Interestingly, the riverbed that we started following is obviously used as the main road for the people in that area. While we saw only 1 van on the track, stopped at a particular water crossing, scoping out the water’s depth, we saw many horsemen and motorcycles traveling the route. I wonder what they do during the rainy season. I suspect they must have to take another path because even now, during the height of the dry season, we still got our feet wet on multiple occasions crossing the stream.
Rush hour traffic.
A real bridge? That was unexpected.
It was late afternoon when we rode into El Astillero, both tired and thirsty from the day’s hot and challenging ride. We made our way to the beach where fishing pangas lined the shore and waves were breaking onto the beach. Unsure exactly where to go, we asked a man if he knew of a place to stay. He suggested that we go down the beach to a spot where there was a hotel. When he left, I realized that I didn’t ask for a “cheap” place to stay. We then approached a group of women and asked the same question, only this time, being a bit more specific about our needs. Amusingly to us, although I’m sure it wasn’t for her, the women directed the teenaged girl with them to lead us to a small hospedaje back on the main road.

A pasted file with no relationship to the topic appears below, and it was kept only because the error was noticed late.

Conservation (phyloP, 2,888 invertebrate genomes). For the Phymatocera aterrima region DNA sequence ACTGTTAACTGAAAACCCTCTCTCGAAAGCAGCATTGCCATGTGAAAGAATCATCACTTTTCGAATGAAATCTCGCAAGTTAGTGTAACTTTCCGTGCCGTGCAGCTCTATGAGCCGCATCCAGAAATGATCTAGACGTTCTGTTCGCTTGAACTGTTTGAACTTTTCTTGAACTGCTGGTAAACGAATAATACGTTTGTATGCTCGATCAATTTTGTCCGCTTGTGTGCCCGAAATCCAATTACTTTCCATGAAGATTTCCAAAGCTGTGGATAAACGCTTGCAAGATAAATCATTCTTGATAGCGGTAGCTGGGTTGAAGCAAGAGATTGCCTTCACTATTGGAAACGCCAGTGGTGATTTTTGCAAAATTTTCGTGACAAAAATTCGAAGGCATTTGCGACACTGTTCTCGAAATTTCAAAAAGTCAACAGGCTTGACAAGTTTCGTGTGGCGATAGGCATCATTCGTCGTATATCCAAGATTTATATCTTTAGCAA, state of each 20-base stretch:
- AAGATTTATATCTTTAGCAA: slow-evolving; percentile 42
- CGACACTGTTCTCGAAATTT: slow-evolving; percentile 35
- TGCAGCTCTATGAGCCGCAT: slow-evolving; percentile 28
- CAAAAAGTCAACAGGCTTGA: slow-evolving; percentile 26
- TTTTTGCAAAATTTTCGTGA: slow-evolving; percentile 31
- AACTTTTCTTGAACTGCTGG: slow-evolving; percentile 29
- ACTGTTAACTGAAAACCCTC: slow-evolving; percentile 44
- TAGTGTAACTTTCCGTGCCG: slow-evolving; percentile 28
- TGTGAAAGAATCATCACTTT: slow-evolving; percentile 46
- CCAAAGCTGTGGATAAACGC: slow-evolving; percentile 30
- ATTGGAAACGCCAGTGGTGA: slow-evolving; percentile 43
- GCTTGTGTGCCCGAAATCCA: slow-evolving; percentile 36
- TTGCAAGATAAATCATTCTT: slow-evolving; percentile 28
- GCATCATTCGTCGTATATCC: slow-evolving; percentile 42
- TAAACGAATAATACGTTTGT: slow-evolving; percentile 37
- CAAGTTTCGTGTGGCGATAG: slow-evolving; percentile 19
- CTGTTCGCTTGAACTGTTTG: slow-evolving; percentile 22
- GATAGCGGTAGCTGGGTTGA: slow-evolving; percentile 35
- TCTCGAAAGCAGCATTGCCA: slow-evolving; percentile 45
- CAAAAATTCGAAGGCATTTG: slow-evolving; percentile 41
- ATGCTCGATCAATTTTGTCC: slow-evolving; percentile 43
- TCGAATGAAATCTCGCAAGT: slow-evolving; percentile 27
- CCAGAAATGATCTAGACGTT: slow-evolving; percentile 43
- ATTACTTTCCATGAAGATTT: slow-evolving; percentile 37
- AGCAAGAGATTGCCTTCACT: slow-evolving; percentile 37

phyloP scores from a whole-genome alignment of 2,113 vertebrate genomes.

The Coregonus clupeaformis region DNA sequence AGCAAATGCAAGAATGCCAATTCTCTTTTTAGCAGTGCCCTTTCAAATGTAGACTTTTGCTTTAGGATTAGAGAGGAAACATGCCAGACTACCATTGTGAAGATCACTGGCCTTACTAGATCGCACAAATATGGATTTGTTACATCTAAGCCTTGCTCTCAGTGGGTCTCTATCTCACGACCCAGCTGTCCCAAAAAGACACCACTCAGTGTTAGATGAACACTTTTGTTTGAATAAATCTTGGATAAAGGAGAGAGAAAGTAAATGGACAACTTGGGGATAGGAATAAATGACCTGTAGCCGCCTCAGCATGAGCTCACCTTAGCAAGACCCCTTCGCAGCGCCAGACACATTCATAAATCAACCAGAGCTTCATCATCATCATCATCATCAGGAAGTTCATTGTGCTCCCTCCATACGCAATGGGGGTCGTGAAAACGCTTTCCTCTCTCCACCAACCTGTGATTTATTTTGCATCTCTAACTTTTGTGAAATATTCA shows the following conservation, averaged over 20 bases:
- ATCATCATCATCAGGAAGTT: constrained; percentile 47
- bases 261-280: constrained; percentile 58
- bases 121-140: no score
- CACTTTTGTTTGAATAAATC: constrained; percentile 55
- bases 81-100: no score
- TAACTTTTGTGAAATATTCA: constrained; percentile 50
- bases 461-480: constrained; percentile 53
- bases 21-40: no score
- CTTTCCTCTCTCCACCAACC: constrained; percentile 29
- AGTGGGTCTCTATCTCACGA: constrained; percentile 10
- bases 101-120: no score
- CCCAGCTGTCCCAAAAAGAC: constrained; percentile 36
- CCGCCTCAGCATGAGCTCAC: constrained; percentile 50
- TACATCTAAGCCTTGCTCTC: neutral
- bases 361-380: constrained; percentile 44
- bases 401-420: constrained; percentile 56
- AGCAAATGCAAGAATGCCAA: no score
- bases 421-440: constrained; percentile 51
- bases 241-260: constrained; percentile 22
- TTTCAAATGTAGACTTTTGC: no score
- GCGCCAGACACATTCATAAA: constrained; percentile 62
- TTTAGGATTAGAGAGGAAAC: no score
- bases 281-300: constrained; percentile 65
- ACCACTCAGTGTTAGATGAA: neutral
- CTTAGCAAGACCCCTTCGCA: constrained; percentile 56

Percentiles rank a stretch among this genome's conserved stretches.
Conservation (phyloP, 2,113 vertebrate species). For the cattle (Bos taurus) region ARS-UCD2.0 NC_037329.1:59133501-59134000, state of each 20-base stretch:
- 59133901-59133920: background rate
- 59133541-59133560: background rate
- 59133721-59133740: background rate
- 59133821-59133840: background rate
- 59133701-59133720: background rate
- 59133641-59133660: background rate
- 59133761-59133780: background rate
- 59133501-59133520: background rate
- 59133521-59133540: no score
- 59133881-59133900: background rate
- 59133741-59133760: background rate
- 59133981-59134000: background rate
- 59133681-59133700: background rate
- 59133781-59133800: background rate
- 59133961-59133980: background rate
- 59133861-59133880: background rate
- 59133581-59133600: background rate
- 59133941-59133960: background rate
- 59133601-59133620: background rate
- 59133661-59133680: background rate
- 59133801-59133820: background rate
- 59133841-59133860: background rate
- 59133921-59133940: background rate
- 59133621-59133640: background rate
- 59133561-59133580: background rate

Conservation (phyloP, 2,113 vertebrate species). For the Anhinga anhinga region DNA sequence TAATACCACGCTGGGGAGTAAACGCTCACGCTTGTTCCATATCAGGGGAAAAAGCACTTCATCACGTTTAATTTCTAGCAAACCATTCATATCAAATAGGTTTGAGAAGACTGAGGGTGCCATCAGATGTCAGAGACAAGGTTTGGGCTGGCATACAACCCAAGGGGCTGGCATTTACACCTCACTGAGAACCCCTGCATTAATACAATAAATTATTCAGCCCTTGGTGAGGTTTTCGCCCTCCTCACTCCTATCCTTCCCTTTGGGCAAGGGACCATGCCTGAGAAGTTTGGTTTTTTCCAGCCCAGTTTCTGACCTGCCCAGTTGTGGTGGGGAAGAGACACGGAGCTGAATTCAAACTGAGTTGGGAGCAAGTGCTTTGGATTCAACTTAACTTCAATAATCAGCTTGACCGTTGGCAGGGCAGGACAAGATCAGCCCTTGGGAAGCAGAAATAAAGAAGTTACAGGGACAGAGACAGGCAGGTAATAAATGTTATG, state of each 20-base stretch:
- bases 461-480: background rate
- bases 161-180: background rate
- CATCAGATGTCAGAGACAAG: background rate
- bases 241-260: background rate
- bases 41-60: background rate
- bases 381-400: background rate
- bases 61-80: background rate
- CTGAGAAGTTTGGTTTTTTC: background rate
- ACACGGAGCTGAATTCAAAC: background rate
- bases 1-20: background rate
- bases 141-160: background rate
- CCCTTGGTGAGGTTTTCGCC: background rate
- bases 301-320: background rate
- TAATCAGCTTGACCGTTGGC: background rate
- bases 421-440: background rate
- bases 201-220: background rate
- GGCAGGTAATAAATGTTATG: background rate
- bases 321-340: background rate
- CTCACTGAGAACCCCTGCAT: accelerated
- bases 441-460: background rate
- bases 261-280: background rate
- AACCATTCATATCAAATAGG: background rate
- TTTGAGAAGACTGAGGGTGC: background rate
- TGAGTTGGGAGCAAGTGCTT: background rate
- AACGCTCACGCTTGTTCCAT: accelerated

Playing on the rocks.
Better than a 4×4.
Coquito’s hospedaje, while basic, was a perfect spot for us to decompress from our time in Granada, and unlike the larger city, the town of El Astillero was anything but touristy. We took the opportunity to walk on the beach, exploring the rocky coastline, and also spent some time simply relaxing on the patio outside our room, listening to the powerful waves crashing onto the shore. Was it worth the significant effort to ride to the fishing village, following the crazy route that we did? Unquestionably. This is a perfect example of how the journey to get somewhere is more important than the destination itself. Cliché, yes, but only because it’s true.
Stretching our legs after a challenging ride.
Great spot to relax!